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should people eat any grain?

 
pollinator
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One more thought:

Could it also be that our climate has an effect on what we are supposed to eat?

The people of the north may do better eating a more meaty/fatty diet in the winter and transition to fruits and vegetables in the spring summer and fall.

The people further south where it doesn't freeze might do better to eat less, if any, meat/fat having fruits and vegetables year-round.  Thier fats would be provided by nature in the fall in the form of nut crops.
 
master pollinator
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Jeanine Gurley wrote:

So my point is - could it be that we are 'intended' to eat grains when they are in season as many of the other animals of the earth do?  Unless we are more like rodents and are intended to store food for the winter.  Lets make that bees - I prefer being compared to a bee.



Humans seem to be opportunistic omnivores, as far as our teeth and digestive systems tell us.  Many groups of humans have stored various foods for the winter or hard times.  The tendency to grow a lot of storable food (grain) seems to be a feature only of civilized humans, though non-civilized humans collected and ate grass seeds.  They might have stored some of these seeds. 
 
Tyler Ludens
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Jeanine Gurley wrote:
The people further south where it doesn't freeze might do better to eat less, if any, meat/fat having fruits and vegetables year-round.  Thier fats would be provided by nature in the fall in the form of nut crops.



Here in my region summer is a time of dormancy, not abundance, of plants, especially in drought.  A readily available food here at 30 degrees north latitude during summer is meat.  The natives ate a lot of bison.    Fruits and vegetables available now are prickly pears, sotol, and if you're lucky, persimmons.  Growing fruits and vegetables here is very difficult without irrigation, and even with it, difficult because of the abundance of critters who see the green garden as a beckoning oasis amid the parched landscape.  It might make more sense to be a meatatarian and eat a lot of varmints.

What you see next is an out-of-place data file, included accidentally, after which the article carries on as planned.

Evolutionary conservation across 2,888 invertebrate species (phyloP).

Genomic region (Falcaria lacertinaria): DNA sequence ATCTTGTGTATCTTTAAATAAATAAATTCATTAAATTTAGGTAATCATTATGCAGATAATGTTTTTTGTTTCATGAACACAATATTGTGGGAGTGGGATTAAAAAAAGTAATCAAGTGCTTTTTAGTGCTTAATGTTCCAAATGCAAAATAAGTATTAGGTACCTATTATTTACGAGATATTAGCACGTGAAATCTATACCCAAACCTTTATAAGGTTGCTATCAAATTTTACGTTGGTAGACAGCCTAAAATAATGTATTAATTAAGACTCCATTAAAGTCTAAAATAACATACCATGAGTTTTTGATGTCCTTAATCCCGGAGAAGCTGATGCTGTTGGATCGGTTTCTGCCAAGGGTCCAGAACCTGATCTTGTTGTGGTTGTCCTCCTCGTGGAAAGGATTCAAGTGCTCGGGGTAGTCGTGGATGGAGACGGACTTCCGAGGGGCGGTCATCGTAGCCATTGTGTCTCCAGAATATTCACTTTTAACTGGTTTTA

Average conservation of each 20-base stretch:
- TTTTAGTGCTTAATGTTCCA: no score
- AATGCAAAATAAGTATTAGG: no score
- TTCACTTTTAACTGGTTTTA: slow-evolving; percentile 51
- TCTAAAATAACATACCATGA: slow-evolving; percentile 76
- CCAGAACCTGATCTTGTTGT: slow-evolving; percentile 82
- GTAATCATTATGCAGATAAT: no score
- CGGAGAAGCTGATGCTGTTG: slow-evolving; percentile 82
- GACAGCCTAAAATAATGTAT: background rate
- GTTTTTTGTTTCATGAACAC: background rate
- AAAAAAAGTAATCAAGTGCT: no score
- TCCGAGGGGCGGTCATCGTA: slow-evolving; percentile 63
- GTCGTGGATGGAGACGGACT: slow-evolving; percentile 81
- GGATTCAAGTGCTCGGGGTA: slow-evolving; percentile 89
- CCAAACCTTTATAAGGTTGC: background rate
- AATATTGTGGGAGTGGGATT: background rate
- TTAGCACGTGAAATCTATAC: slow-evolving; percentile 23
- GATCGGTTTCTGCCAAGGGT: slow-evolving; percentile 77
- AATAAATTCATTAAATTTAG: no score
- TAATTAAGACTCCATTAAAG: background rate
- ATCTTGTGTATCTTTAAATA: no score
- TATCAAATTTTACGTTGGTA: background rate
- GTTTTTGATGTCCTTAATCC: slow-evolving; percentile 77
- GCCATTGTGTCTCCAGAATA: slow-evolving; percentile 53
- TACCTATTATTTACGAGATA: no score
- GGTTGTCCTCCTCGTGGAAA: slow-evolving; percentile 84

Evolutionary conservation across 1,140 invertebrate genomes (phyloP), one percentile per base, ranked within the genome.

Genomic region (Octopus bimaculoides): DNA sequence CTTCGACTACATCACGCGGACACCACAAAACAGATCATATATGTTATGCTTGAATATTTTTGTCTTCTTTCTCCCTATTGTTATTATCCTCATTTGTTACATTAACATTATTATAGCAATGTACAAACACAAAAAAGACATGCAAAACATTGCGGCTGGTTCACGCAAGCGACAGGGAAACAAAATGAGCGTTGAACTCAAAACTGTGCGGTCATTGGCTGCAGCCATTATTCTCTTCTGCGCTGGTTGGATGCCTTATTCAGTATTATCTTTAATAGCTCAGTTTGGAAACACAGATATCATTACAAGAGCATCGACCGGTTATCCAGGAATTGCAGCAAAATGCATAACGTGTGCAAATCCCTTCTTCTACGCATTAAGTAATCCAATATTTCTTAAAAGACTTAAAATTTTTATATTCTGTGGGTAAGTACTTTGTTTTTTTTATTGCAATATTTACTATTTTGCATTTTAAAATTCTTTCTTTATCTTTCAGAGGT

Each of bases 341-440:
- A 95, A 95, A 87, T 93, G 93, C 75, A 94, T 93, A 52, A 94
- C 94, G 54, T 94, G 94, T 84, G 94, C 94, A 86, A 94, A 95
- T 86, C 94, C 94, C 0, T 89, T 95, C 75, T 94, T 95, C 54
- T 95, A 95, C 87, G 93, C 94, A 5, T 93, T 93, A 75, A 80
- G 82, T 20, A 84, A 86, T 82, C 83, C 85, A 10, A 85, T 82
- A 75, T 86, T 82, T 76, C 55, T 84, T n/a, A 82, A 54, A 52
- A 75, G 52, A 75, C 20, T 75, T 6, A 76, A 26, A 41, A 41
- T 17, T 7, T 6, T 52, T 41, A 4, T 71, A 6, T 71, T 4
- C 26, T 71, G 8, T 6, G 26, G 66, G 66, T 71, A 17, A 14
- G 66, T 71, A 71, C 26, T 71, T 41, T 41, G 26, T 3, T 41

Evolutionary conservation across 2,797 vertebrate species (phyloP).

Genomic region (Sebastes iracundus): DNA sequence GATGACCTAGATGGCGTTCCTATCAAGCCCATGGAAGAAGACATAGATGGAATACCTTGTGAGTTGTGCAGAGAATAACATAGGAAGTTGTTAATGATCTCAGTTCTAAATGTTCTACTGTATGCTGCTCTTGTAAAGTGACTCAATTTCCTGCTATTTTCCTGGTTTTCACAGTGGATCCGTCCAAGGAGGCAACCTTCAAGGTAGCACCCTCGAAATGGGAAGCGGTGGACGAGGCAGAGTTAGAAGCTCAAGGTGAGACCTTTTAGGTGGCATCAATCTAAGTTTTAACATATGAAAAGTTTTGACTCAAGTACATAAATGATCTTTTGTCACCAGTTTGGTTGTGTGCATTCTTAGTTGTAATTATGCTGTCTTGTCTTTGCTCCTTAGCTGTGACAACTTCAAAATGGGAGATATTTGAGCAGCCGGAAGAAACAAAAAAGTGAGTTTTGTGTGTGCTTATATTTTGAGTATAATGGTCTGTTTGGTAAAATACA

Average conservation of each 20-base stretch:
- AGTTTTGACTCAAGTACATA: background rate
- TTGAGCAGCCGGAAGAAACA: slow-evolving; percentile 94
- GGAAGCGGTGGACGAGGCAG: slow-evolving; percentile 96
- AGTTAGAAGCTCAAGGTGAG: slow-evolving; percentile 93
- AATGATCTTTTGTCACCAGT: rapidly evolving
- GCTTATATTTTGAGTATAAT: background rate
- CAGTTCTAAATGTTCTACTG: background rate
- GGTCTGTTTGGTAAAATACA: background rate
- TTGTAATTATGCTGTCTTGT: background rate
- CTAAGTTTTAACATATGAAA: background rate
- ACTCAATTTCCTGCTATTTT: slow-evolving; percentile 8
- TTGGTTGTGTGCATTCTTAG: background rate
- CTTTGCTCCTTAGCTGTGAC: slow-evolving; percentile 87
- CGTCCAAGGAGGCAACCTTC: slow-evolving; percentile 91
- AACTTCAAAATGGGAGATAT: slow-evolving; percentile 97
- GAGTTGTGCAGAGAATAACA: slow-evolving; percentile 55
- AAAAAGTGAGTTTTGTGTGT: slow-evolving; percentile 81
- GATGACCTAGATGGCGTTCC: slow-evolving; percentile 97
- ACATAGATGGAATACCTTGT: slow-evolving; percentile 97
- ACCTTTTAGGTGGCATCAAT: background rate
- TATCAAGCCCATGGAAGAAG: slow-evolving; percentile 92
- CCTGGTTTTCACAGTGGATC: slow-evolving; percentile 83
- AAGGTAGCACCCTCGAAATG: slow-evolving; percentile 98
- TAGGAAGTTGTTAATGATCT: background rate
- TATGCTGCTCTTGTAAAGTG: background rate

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I'm in the middle of a little experiment that everybody should attempt at least once:

For the first time in my adult life, I went without any form of grain for three days.

I had plenty of vegetables, fat, fruit, nuts and chocolate. The feeling wasn't altogether a comfortable one,
because I had to really stuff myself about twice a day to stop the hunger, but was fine after that.
I invariably ate my daily bar of chocolate in one go, and felt a little sick after that (the usual reaction, then) but today I experienced something that went way beyond:

I made a buckwheat pancake, a small one, with only 30g of buckwheat flour.

A few minutes after I'd eaten it, I experienced a HUGE high - the last time I had this king of blood rush, hands trembling and all, was when the oral surgeon had to give me three times the normal amount of narcotic during surgery!
And in addition to that, I immediately had to eat everything within reach.

If eating a whole bar of sugar-loaded chocolate merely causes a bit of uneasyness, yet a few grams of flour shoots you into orbit after a mere three days of abstinence, I think I'll abstain from now.

 
steward
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I almost never eat any kind of grain - except in the form of chicken Wheat and I don't like each other, and I tend to balloon up with grain. I can keep my weight down if I stay way from grain and too many potatoes.

That being said, grain products are a treat for me, especially nice when I am really active, like say stopping at a bakery when on a 2 hour bike ride. Grain then doesn't effect me at all.

If I eat bread without exercise - well it is pretty much a guaranteed nap. I have done this when I need to sleep.
 
Presenter
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Location: Tampa, Florida
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Grains are fine if carefully prepared. The reason some are coming to the extreme conclusion that grains are bad is because most folks have terrible digestion anymore and can't handle them.

The problem is not the grains, it is folks' guts.

Heal the gut, the grains digest fine.

Numerous traditional societies consumed grains and were perfectly healthy - even superior to physique and strength to those that did not eat any grains (The Dinkas of Africa ate grains and were superior in physical form and stronger than the Masai a neighboring tribe that ate no grains).

If one needs to go off grains for awhile to heal the gut, that is of course fine, but thinking one has to eliminate them forever to achieve maximum health is a fallacy.

We eat grains in my home as I feel they are important to a balanced, nonextreme diet. They were also a big part of the diet of Northern Europeans which is my cultural heritage, so not to eat them would be foolish given the genome I was born with.

 
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Here is how to eat whole organic grains



  1. soak for 24 hours to neutralize the phytic acid factors

  2. one example would be brown rice with 33% wheat berries

  3. another is homemade bread that needs slow fermentation of a day or more in
    a cool or cold place.

  4. Eat in isolation meaning>

  5. make a meal of only whole grain bread or only brown rice or only millet
    and so on

  6. do not eat grain with other foods

  7. chew thoroughly

  8. to repeat--- eat grain as an isolated meal

  9. a few slices of dense homemade bread is in fact a meal. It will fill you
    up.



The one food you can eat withe grain to improve grain digestion-